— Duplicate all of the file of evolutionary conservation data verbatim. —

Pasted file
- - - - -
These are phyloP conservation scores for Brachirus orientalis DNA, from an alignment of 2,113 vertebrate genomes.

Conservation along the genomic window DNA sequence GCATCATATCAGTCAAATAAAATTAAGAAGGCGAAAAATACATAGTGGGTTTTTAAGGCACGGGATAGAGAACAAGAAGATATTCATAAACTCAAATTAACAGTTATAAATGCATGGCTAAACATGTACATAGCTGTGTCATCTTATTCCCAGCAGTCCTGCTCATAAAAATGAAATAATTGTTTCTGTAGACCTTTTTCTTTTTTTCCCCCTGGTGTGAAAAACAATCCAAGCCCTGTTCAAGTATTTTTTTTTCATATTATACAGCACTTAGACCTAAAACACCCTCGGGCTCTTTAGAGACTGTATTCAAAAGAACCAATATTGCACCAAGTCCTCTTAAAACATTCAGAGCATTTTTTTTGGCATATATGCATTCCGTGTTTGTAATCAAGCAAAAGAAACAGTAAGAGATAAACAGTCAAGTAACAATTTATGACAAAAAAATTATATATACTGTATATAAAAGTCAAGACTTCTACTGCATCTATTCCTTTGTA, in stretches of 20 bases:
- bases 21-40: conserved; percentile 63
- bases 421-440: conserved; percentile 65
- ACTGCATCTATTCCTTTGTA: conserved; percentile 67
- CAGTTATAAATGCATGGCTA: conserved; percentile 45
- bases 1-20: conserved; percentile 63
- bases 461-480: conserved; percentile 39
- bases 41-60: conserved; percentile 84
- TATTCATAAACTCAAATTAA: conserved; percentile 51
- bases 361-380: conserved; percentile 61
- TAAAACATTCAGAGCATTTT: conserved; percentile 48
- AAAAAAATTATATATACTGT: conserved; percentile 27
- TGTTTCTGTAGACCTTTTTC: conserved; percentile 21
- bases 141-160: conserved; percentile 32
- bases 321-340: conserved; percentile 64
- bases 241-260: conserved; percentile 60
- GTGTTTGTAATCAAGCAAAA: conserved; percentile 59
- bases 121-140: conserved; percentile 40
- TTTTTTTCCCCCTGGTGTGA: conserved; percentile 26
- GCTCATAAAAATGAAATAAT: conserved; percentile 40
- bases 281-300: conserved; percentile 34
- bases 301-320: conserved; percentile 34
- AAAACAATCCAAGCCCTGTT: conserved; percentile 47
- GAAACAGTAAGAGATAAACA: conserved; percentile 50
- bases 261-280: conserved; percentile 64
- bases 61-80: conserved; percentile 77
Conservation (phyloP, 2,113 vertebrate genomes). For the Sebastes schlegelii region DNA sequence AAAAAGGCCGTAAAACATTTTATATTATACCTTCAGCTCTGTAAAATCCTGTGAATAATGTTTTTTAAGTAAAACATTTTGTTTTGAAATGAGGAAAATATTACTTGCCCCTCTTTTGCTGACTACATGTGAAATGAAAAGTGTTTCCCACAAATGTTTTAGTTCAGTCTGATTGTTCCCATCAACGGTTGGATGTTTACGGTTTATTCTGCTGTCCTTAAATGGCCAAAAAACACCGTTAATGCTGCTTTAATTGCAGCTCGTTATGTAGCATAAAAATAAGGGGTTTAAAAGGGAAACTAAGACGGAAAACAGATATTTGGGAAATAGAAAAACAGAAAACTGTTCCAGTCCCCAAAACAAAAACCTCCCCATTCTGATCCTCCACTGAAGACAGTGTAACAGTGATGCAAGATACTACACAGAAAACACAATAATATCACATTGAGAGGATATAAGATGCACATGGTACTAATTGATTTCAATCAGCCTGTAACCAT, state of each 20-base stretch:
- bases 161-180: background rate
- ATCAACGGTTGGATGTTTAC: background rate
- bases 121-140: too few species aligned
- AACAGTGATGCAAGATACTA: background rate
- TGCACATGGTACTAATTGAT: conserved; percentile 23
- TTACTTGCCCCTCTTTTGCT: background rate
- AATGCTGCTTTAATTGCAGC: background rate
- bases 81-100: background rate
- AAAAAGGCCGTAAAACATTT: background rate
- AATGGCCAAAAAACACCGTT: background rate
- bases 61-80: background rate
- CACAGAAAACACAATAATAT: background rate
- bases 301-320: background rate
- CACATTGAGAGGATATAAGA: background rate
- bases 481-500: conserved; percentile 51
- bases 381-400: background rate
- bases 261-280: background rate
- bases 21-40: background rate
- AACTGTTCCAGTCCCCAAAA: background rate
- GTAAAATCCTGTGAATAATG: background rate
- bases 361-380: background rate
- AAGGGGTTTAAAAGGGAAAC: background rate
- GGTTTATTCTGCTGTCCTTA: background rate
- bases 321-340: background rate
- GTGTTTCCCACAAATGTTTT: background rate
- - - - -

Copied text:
These are phyloP conservation scores for Brachirus orientalis DNA, from an alignment of 2,113 vertebrate genomes.

Conservation along the genomic window DNA sequence GCATCATATCAGTCAAATAAAATTAAGAAGGCGAAAAATACATAGTGGGTTTTTAAGGCACGGGATAGAGAACAAGAAGATATTCATAAACTCAAATTAACAGTTATAAATGCATGGCTAAACATGTACATAGCTGTGTCATCTTATTCCCAGCAGTCCTGCTCATAAAAATGAAATAATTGTTTCTGTAGACCTTTTTCTTTTTTTCCCCCTGGTGTGAAAAACAATCCAAGCCCTGTTCAAGTATTTTTTTTTCATATTATACAGCACTTAGACCTAAAACACCCTCGGGCTCTTTAGAGACTGTATTCAAAAGAACCAATATTGCACCAAGTCCTCTTAAAACATTCAGAGCATTTTTTTTGGCATATATGCATTCCGTGTTTGTAATCAAGCAAAAGAAACAGTAAGAGATAAACAGTCAAGTAACAATTTATGACAAAAAAATTATATATACTGTATATAAAAGTCAAGACTTCTACTGCATCTATTCCTTTGTA, in stretches of 20 bases:
- bases 21-40: conserved; percentile 63
- bases 421-440: conserved; percentile 65
- ACTGCATCTATTCCTTTGTA: conserved; percentile 67
- CAGTTATAAATGCATGGCTA: conserved; percentile 45
- bases 1-20: conserved; percentile 63
- bases 461-480: conserved; percentile 39
- bases 41-60: conserved; percentile 84
- TATTCATAAACTCAAATTAA: conserved; percentile 51
- bases 361-380: conserved; percentile 61
- TAAAACATTCAGAGCATTTT: conserved; percentile 48
- AAAAAAATTATATATACTGT: conserved; percentile 27
- TGTTTCTGTAGACCTTTTTC: conserved; percentile 21
- bases 141-160: conserved; percentile 32
- bases 321-340: conserved; percentile 64
- bases 241-260: conserved; percentile 60
- GTGTTTGTAATCAAGCAAAA: conserved; percentile 59
- bases 121-140: conserved; percentile 40
- TTTTTTTCCCCCTGGTGTGA: conserved; percentile 26
- GCTCATAAAAATGAAATAAT: conserved; percentile 40
- bases 281-300: conserved; percentile 34
- bases 301-320: conserved; percentile 34
- AAAACAATCCAAGCCCTGTT: conserved; percentile 47
- GAAACAGTAAGAGATAAACA: conserved; percentile 50
- bases 261-280: conserved; percentile 64
- bases 61-80: conserved; percentile 77
Conservation (phyloP, 2,113 vertebrate genomes). For the Sebastes schlegelii region DNA sequence AAAAAGGCCGTAAAACATTTTATATTATACCTTCAGCTCTGTAAAATCCTGTGAATAATGTTTTTTAAGTAAAACATTTTGTTTTGAAATGAGGAAAATATTACTTGCCCCTCTTTTGCTGACTACATGTGAAATGAAAAGTGTTTCCCACAAATGTTTTAGTTCAGTCTGATTGTTCCCATCAACGGTTGGATGTTTACGGTTTATTCTGCTGTCCTTAAATGGCCAAAAAACACCGTTAATGCTGCTTTAATTGCAGCTCGTTATGTAGCATAAAAATAAGGGGTTTAAAAGGGAAACTAAGACGGAAAACAGATATTTGGGAAATAGAAAAACAGAAAACTGTTCCAGTCCCCAAAACAAAAACCTCCCCATTCTGATCCTCCACTGAAGACAGTGTAACAGTGATGCAAGATACTACACAGAAAACACAATAATATCACATTGAGAGGATATAAGATGCACATGGTACTAATTGATTTCAATCAGCCTGTAACCAT, state of each 20-base stretch:
- bases 161-180: background rate
- ATCAACGGTTGGATGTTTAC: background rate
- bases 121-140: too few species aligned
- AACAGTGATGCAAGATACTA: background rate
- TGCACATGGTACTAATTGAT: conserved; percentile 23
- TTACTTGCCCCTCTTTTGCT: background rate
- AATGCTGCTTTAATTGCAGC: background rate
- bases 81-100: background rate
- AAAAAGGCCGTAAAACATTT: background rate
- AATGGCCAAAAAACACCGTT: background rate
- bases 61-80: background rate
- CACAGAAAACACAATAATAT: background rate
- bases 301-320: background rate
- CACATTGAGAGGATATAAGA: background rate
- bases 481-500: conserved; percentile 51
- bases 381-400: background rate
- bases 261-280: background rate
- bases 21-40: background rate
- AACTGTTCCAGTCCCCAAAA: background rate
- GTAAAATCCTGTGAATAATG: background rate
- bases 361-380: background rate
- AAGGGGTTTAAAAGGGAAAC: background rate
- GGTTTATTCTGCTGTCCTTA: background rate
- bases 321-340: background rate
- GTGTTTCCCACAAATGTTTT: background rate